Walking from the kitchen to the bedroom, something was wrong. I went back and walked it again, some giant package which was apparently frozen fish (though it wasn’t cold) in my arms.

The freezer was gone. I’d been walking back and forth through the space where it had been.

At this point the panic reached the point of madness. If it wouldn’t have disturbed the people around me I would have cackled maniacally, knowing my mind had entirely lost its grip on reality. Vague thoughts of doing grievous bodily harm to myself or others hover in the back of my mind; I can no longer bear the madness of confusion, frustration, obligation. I would surrender if I could, but the thought of all those people waiting on me drives me on in my useless, fruitless, hopeless quest.

I could picture my shirt. I kept seeing flashes of the pattern but it always turns out to be that blasted red shirt with the frayed buttonholes.

No one knew where the freezer was. We were all late.

I woke up.

Why can’t I have flying dreams?

Oh, the fish? No idea where it went. Before the dream ended it was just gone.


Perfect Day

I wrote this the last day of 2009. Still working on it.

It feels natural, waking up in Ireland. Like I was born in the wrong place, and now I’m home. And my life has felt more real since the first morning I woke up with Sue’s hair on my pillow.

There is nothing in the world like Irish breakfast tea, in Ireland (or, at the other end of the day, a pint o’ Guinness in the land where it’s made).

Potatoes should be part of every meal (another indication I’m secretly Irish). And as Sue says, orange marmalade was designed for morning tea.

The bright sun is a treat at breakfast. Since it rises at 4 am in the summer, and still shines almost every winter day, S.A.D. is a thing of the past. As are my allergies. Remember how miserable it was in Sacramento, like a chronic cold?

No flying bugs; no window screens. We could step out the living room windows to the deck above the river—and we often do.

Even with the sun on the deck, it’s cool enough for a sweater. I love sweaters. And hats. I love clothing in general in a not-very-manly way. But when it’s always cool enough for long sleeves, I get to wear something fun and different every day.

I enjoy having a household staff. I know it looks odd to folks who have old views of ‘servants’ and all, but these people are my closest associates, trusted friends. It’s just that their passions and dreams relate to the type of serving and caregiving which I’m glad I can support, financially and otherwise.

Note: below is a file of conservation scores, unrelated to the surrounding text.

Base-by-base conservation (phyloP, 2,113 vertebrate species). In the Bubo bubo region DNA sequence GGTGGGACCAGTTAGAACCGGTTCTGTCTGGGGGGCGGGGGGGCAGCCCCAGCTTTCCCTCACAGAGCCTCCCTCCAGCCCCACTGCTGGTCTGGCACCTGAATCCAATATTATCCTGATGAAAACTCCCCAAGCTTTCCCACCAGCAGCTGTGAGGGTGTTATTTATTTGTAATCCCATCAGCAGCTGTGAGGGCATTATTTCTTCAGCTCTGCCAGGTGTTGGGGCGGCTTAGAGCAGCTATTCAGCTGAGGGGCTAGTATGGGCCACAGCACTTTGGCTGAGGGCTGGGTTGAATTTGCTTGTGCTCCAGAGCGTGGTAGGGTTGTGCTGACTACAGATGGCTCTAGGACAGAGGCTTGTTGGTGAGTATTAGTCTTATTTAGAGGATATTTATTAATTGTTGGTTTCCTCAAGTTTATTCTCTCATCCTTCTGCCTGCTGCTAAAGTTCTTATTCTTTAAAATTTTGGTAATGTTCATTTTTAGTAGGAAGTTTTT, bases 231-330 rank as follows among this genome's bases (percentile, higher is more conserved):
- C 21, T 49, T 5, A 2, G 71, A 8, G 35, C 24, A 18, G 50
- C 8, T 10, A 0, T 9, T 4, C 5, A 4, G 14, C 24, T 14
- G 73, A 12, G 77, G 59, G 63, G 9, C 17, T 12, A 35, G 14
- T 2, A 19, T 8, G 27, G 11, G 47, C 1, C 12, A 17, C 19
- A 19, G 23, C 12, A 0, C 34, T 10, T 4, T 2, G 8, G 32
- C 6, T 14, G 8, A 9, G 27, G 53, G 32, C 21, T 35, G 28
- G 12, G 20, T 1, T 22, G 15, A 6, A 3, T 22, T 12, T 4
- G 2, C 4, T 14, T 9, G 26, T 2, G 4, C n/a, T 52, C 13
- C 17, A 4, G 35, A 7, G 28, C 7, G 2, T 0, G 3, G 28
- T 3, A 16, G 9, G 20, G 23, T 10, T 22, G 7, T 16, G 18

Having a valet lay my clothes out and draw my bath after bringing me tea in the morning is a nice luxury. I delight in having a talented passionate chef prepare all our meals. Especially a nice lunch to take on a drive.

My afternoon massage lets me make the most of my nap. And having a house cleaner to keep everything tidy takes a burden off Sue and lets her enjoy her home more. I’m so much more productive now that I have an assistant who takes notes, types, and manages my library.

I’m still not used to our clients never calling, but since they’re all in different time zones around the world, my coaching calls end up at 5 in the morning or 9 at night. I love it. Leaves my days free for writing and naps. And recording my music.

My travel videos of Ireland have been popular in the States. It’s fun to do the whole process, including the music.

There’s going to be a big crowd at the pub tonight. I love it that my work enables me to buy the first round any time I perform there.

Time for our morning walk. Sue’s strength has returned since we’ve been able to get out every day.

After our walk, it’s off to Shannon to pick up the kids. It’s one of the best things in my life, finally being reunited with them.

(Insert Lou Gehrig quote here:
“Today-ay-ay, I consider myself the luckiest man-an-an on the face-ace-ace of the earth-rth-rth)

Joel D Canfield 31 December 2009